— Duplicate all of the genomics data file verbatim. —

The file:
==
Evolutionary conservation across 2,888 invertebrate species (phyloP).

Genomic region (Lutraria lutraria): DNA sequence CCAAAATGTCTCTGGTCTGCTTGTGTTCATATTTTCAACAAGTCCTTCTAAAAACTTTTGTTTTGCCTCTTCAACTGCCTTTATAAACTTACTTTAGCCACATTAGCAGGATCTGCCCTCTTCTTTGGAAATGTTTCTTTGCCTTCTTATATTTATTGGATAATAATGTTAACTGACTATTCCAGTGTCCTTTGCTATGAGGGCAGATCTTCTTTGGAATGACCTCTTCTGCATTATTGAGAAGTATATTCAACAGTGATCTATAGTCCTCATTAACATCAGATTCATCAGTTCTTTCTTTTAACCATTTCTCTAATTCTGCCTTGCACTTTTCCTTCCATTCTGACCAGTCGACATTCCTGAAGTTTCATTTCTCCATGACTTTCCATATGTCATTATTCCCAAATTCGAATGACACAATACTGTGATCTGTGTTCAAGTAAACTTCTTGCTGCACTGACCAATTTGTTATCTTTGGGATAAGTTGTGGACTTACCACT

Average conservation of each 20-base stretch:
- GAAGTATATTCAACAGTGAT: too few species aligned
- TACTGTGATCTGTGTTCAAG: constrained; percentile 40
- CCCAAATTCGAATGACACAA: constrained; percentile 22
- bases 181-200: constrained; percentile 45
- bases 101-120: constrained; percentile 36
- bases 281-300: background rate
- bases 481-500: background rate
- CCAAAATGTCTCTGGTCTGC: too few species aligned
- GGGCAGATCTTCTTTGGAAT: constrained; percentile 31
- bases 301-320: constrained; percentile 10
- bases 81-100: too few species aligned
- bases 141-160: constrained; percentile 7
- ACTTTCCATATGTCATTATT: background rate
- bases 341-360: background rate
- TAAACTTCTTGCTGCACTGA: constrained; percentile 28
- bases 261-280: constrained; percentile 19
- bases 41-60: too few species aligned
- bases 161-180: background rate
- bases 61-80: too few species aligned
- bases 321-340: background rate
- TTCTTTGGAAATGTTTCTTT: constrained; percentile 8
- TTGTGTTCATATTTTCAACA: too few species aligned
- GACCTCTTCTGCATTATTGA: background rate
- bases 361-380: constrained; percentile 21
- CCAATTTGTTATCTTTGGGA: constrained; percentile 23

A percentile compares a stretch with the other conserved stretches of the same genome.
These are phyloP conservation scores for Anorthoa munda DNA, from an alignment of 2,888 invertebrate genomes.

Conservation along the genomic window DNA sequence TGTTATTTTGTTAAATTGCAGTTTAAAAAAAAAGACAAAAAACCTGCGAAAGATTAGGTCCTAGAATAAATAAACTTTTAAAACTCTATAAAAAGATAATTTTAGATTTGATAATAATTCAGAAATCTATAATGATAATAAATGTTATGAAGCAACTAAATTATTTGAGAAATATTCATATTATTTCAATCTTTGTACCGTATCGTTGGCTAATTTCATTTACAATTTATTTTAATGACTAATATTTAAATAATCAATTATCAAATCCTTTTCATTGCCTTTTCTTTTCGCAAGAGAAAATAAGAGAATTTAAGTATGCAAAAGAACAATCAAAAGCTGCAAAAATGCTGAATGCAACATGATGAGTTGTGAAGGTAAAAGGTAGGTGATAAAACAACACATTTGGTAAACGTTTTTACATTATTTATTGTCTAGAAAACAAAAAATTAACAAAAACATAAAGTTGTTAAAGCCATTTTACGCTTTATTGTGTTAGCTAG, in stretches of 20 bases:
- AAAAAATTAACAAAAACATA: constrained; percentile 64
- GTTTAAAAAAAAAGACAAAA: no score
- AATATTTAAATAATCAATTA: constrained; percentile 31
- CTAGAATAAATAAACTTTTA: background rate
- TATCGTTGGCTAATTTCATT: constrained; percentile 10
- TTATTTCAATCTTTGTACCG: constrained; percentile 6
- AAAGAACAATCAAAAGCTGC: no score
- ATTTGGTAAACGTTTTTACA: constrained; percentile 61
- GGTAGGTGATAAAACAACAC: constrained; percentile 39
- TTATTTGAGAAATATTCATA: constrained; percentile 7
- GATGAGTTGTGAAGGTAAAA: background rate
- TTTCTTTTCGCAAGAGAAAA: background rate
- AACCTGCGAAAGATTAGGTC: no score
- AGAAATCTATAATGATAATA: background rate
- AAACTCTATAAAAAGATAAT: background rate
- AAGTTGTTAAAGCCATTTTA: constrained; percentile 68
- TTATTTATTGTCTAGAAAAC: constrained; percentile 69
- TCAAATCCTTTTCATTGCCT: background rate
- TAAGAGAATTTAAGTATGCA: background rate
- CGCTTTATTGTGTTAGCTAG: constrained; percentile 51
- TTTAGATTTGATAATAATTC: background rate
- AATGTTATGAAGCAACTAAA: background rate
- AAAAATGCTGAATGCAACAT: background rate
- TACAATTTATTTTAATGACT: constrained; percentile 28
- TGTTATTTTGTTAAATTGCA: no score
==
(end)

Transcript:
Evolutionary conservation across 2,888 invertebrate species (phyloP).

Genomic region (Lutraria lutraria): DNA sequence CCAAAATGTCTCTGGTCTGCTTGTGTTCATATTTTCAACAAGTCCTTCTAAAAACTTTTGTTTTGCCTCTTCAACTGCCTTTATAAACTTACTTTAGCCACATTAGCAGGATCTGCCCTCTTCTTTGGAAATGTTTCTTTGCCTTCTTATATTTATTGGATAATAATGTTAACTGACTATTCCAGTGTCCTTTGCTATGAGGGCAGATCTTCTTTGGAATGACCTCTTCTGCATTATTGAGAAGTATATTCAACAGTGATCTATAGTCCTCATTAACATCAGATTCATCAGTTCTTTCTTTTAACCATTTCTCTAATTCTGCCTTGCACTTTTCCTTCCATTCTGACCAGTCGACATTCCTGAAGTTTCATTTCTCCATGACTTTCCATATGTCATTATTCCCAAATTCGAATGACACAATACTGTGATCTGTGTTCAAGTAAACTTCTTGCTGCACTGACCAATTTGTTATCTTTGGGATAAGTTGTGGACTTACCACT

Average conservation of each 20-base stretch:
- GAAGTATATTCAACAGTGAT: too few species aligned
- TACTGTGATCTGTGTTCAAG: constrained; percentile 40
- CCCAAATTCGAATGACACAA: constrained; percentile 22
- bases 181-200: constrained; percentile 45
- bases 101-120: constrained; percentile 36
- bases 281-300: background rate
- bases 481-500: background rate
- CCAAAATGTCTCTGGTCTGC: too few species aligned
- GGGCAGATCTTCTTTGGAAT: constrained; percentile 31
- bases 301-320: constrained; percentile 10
- bases 81-100: too few species aligned
- bases 141-160: constrained; percentile 7
- ACTTTCCATATGTCATTATT: background rate
- bases 341-360: background rate
- TAAACTTCTTGCTGCACTGA: constrained; percentile 28
- bases 261-280: constrained; percentile 19
- bases 41-60: too few species aligned
- bases 161-180: background rate
- bases 61-80: too few species aligned
- bases 321-340: background rate
- TTCTTTGGAAATGTTTCTTT: constrained; percentile 8
- TTGTGTTCATATTTTCAACA: too few species aligned
- GACCTCTTCTGCATTATTGA: background rate
- bases 361-380: constrained; percentile 21
- CCAATTTGTTATCTTTGGGA: constrained; percentile 23

A percentile compares a stretch with the other conserved stretches of the same genome.
These are phyloP conservation scores for Anorthoa munda DNA, from an alignment of 2,888 invertebrate genomes.

Conservation along the genomic window DNA sequence TGTTATTTTGTTAAATTGCAGTTTAAAAAAAAAGACAAAAAACCTGCGAAAGATTAGGTCCTAGAATAAATAAACTTTTAAAACTCTATAAAAAGATAATTTTAGATTTGATAATAATTCAGAAATCTATAATGATAATAAATGTTATGAAGCAACTAAATTATTTGAGAAATATTCATATTATTTCAATCTTTGTACCGTATCGTTGGCTAATTTCATTTACAATTTATTTTAATGACTAATATTTAAATAATCAATTATCAAATCCTTTTCATTGCCTTTTCTTTTCGCAAGAGAAAATAAGAGAATTTAAGTATGCAAAAGAACAATCAAAAGCTGCAAAAATGCTGAATGCAACATGATGAGTTGTGAAGGTAAAAGGTAGGTGATAAAACAACACATTTGGTAAACGTTTTTACATTATTTATTGTCTAGAAAACAAAAAATTAACAAAAACATAAAGTTGTTAAAGCCATTTTACGCTTTATTGTGTTAGCTAG, in stretches of 20 bases:
- AAAAAATTAACAAAAACATA: constrained; percentile 64
- GTTTAAAAAAAAAGACAAAA: no score
- AATATTTAAATAATCAATTA: constrained; percentile 31
- CTAGAATAAATAAACTTTTA: background rate
- TATCGTTGGCTAATTTCATT: constrained; percentile 10
- TTATTTCAATCTTTGTACCG: constrained; percentile 6
- AAAGAACAATCAAAAGCTGC: no score
- ATTTGGTAAACGTTTTTACA: constrained; percentile 61
- GGTAGGTGATAAAACAACAC: constrained; percentile 39
- TTATTTGAGAAATATTCATA: constrained; percentile 7
- GATGAGTTGTGAAGGTAAAA: background rate
- TTTCTTTTCGCAAGAGAAAA: background rate
- AACCTGCGAAAGATTAGGTC: no score
- AGAAATCTATAATGATAATA: background rate
- AAACTCTATAAAAAGATAAT: background rate
- AAGTTGTTAAAGCCATTTTA: constrained; percentile 68
- TTATTTATTGTCTAGAAAAC: constrained; percentile 69
- TCAAATCCTTTTCATTGCCT: background rate
- TAAGAGAATTTAAGTATGCA: background rate
- CGCTTTATTGTGTTAGCTAG: constrained; percentile 51
- TTTAGATTTGATAATAATTC: background rate
- AATGTTATGAAGCAACTAAA: background rate
- AAAAATGCTGAATGCAACAT: background rate
- TACAATTTATTTTAATGACT: constrained; percentile 28
- TGTTATTTTGTTAAATTGCA: no score